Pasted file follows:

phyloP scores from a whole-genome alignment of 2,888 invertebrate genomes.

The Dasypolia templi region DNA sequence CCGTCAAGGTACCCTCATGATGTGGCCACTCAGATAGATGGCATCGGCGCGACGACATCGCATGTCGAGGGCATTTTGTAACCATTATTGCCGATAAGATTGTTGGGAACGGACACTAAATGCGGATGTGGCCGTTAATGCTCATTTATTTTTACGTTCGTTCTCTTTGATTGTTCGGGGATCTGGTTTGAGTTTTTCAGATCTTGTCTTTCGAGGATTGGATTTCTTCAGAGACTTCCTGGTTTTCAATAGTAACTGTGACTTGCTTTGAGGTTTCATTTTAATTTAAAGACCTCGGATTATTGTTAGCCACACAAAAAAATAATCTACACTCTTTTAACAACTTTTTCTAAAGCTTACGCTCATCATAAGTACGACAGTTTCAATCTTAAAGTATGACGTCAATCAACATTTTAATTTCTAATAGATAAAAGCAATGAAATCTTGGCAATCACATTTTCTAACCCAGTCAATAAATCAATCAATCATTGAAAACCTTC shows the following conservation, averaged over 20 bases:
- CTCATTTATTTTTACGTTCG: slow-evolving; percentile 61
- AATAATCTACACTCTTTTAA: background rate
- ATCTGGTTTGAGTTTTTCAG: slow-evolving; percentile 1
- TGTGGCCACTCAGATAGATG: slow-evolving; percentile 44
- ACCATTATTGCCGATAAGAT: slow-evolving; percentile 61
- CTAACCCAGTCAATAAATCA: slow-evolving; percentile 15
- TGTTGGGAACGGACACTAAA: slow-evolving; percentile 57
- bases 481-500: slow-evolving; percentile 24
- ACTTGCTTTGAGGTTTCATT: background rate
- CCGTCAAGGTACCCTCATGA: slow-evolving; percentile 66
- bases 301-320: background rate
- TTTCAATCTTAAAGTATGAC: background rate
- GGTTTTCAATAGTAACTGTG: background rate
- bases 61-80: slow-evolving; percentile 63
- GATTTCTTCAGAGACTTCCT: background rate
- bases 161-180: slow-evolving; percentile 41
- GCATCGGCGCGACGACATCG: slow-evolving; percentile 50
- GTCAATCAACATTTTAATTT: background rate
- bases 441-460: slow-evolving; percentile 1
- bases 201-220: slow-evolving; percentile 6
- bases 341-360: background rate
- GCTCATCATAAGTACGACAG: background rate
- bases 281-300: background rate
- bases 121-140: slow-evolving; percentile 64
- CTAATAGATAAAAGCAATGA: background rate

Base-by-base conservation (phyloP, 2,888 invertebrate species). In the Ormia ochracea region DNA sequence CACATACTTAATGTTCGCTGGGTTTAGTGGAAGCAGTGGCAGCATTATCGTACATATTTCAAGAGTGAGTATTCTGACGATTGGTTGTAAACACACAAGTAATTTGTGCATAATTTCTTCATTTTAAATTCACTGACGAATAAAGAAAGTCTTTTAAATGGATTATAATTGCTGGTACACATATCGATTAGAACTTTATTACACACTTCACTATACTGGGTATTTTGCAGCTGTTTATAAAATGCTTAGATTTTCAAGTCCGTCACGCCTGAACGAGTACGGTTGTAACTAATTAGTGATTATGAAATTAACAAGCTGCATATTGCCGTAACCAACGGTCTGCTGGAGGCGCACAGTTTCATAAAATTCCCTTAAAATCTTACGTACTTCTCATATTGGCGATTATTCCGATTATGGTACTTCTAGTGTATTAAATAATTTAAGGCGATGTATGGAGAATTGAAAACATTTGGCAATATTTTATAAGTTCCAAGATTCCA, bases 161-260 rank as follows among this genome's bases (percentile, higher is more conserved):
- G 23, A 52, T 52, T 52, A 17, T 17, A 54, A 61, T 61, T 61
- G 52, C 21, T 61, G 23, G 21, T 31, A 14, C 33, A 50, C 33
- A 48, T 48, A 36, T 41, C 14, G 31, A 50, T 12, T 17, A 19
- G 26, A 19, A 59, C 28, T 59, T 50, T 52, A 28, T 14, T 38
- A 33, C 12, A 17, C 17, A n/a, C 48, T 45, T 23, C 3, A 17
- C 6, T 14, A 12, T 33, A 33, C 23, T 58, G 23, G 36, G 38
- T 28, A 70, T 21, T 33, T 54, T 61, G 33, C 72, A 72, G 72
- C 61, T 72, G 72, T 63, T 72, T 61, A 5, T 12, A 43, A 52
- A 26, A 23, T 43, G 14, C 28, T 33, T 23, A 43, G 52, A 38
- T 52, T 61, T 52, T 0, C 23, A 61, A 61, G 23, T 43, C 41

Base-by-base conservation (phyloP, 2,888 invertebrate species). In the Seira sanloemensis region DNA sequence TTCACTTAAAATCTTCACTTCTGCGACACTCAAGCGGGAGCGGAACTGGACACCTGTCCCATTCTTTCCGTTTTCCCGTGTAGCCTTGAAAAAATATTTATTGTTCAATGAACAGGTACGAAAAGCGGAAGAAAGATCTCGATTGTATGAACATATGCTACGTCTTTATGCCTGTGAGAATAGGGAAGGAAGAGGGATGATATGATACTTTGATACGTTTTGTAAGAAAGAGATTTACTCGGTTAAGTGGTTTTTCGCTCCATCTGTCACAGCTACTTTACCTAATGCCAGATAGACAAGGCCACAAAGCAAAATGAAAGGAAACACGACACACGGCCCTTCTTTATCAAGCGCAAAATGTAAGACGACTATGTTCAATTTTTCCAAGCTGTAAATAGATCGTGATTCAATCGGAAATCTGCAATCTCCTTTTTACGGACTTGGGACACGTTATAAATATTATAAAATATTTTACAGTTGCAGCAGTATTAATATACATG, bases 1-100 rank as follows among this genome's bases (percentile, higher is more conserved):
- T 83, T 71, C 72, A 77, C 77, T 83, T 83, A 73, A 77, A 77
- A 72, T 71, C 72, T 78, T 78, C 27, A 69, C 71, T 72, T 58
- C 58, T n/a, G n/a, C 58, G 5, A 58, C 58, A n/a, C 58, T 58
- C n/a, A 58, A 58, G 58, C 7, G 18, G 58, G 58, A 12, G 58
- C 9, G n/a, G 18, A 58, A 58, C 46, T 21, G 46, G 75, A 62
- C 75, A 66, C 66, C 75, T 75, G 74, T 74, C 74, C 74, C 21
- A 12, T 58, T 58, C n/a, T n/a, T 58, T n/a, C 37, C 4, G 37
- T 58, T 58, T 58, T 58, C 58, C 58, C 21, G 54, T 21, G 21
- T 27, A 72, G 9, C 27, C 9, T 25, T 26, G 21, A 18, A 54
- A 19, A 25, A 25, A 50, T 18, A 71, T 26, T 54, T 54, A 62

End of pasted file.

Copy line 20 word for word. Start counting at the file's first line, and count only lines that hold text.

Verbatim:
- GTCAATCAACATTTTAATTT: background rate